Photocatalytic Degradation of the Dye under Solar Irradiation

      Experiments were carried out under solar light. To 50 ml of dye solution (10 mg l-1), 10 mg of catalyst was added and suspension was subjected to solar light irradiation. The aqueous suspension was magnetically stirred throughout the experiment. For a given time interval, a small quantity of the mixture solution was pipetted into a quartz cell, and its absorption spectrum was measured using an UV-Vis spectrophotometer.

 

RESULTS AND DISCUSSION

Catalyst Characterization

      XRD patterns were recorded for nanoparticles to determine structure and phase formation of ZnO and TiO2 photocatalysts (Fig. 1). XRD patterns of the ZnO show peaks at the positions of 31.75°, 34.38°, 36.21°, 47.44°, 56.35°,  62.73°,  66.27°,  67.79°  and  69.10°,  which  are  in good agreement with the standard JCPDS file for ZnO (JCPDS 36-1451, a = b = 3.249 Å, c = 5.206 Å, α = β = 90° and γ = 120°) and can be indexed as the hexagonal wurtzite structure of ZnO having space group P63mc [31]. The structure of ZnO is characterized by two interconnecting sublattices of Zn2+ and O2-, and each Zn ion is surrounded by a tetrahedral of O ions, and vice versa. Also XRD pattern of TiO2 nanoparticles could be indexed to rutile phase of titania. The samples consisted of a pure ZnO and TiO2 phases with no possible impurities.

 

 

Fig. 1. XRD pattern of a) TiO2; b) ZnO nanoparticles.

 

                                                                                                               Fig. 2. IR spectra of TiO2 and ZnO nanoparticles.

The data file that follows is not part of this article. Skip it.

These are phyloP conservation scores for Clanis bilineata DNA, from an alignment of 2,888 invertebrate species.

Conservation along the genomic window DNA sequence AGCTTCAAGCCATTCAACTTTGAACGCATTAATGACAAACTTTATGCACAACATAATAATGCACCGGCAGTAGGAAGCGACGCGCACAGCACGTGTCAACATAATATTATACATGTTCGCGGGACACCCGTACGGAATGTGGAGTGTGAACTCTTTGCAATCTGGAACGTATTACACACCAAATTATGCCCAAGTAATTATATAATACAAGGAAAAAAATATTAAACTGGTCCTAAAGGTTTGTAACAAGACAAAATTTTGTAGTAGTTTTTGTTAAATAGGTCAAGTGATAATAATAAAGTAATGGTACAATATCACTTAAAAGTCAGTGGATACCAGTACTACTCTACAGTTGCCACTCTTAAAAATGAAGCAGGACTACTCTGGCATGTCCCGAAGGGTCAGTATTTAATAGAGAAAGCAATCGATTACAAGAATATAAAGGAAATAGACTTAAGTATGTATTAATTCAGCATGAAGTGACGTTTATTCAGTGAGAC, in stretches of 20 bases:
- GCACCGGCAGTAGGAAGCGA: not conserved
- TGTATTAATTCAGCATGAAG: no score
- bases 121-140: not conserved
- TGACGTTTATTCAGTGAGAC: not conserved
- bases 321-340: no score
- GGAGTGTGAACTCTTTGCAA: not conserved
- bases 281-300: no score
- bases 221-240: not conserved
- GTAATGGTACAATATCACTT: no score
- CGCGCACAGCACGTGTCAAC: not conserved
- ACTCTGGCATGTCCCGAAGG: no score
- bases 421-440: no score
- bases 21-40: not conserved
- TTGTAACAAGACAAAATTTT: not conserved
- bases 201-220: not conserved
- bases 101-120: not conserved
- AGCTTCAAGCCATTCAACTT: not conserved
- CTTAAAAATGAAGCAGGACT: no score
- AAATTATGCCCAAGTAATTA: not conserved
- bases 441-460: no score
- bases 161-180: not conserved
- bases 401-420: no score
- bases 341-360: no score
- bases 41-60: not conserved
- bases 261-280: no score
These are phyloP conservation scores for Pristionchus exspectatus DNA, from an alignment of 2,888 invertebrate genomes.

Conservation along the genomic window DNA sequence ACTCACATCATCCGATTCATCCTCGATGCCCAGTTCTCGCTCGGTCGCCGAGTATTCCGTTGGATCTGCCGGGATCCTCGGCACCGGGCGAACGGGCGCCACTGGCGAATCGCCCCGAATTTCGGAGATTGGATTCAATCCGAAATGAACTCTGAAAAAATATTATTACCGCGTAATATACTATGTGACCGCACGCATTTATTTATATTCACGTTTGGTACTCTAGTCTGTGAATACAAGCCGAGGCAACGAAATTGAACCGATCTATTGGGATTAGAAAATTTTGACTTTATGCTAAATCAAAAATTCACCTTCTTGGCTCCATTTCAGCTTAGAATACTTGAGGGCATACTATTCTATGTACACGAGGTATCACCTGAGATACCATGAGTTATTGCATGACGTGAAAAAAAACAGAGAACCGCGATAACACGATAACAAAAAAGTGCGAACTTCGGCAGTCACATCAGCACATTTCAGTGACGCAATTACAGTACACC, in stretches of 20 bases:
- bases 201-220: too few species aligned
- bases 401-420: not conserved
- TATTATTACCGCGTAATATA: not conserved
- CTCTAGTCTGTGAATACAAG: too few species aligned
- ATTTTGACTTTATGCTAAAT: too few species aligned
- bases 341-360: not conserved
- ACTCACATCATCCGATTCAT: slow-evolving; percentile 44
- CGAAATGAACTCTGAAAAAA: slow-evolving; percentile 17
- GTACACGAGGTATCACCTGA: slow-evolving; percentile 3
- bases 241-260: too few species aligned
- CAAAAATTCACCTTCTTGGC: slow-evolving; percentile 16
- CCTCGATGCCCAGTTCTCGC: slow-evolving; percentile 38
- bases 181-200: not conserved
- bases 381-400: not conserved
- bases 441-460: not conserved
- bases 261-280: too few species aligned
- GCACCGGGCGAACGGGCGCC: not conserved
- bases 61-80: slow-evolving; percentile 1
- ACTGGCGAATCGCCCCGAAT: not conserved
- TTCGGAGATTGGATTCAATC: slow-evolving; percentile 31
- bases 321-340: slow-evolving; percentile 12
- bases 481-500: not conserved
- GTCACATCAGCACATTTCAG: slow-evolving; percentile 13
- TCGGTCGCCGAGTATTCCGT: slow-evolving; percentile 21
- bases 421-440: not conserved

Figure 2  shows  the  FT-IR  spectra  of  the  synthesized ZnO and TiO2 nanoparticles. The peaks at ν = 617 cm-1 and 435 cm-1 are related to the stretching vibrations of Zn-O bonds [32]. Also, TiO2 nanoparticles show broad band in the region of 400-900 cm-1 due to unresolved stretching vibrations of Ti-O-Ti. The weak peak at 1620 cm-1corresponds to the bending vibrations of O-H, and the broad band at around 3427 cm-1 are attributed to the surface adsorbed water and hydroxyl groups [33].

      Particle morphology and textural properties of ZnO and TiO2 catalysts were also studied carefully by SEM and TEM. Representative SEM and  TEM  images  recorded  for ZnO and TiO2 materials are shown, respectively, in Figs. 3 and 4. Aggregated nanoparticles of ZnO and TiO2 with spherical-like shapes are observed with particle diameter in the range of 80-100 nm.

 

Fig. 3. SEM images of a) TiO2; b) ZnO nanoparticles.

 

Fig. 4. TEM images of (a) TiO2; b) ZnO nanoparticles.

 

Catalytic Performance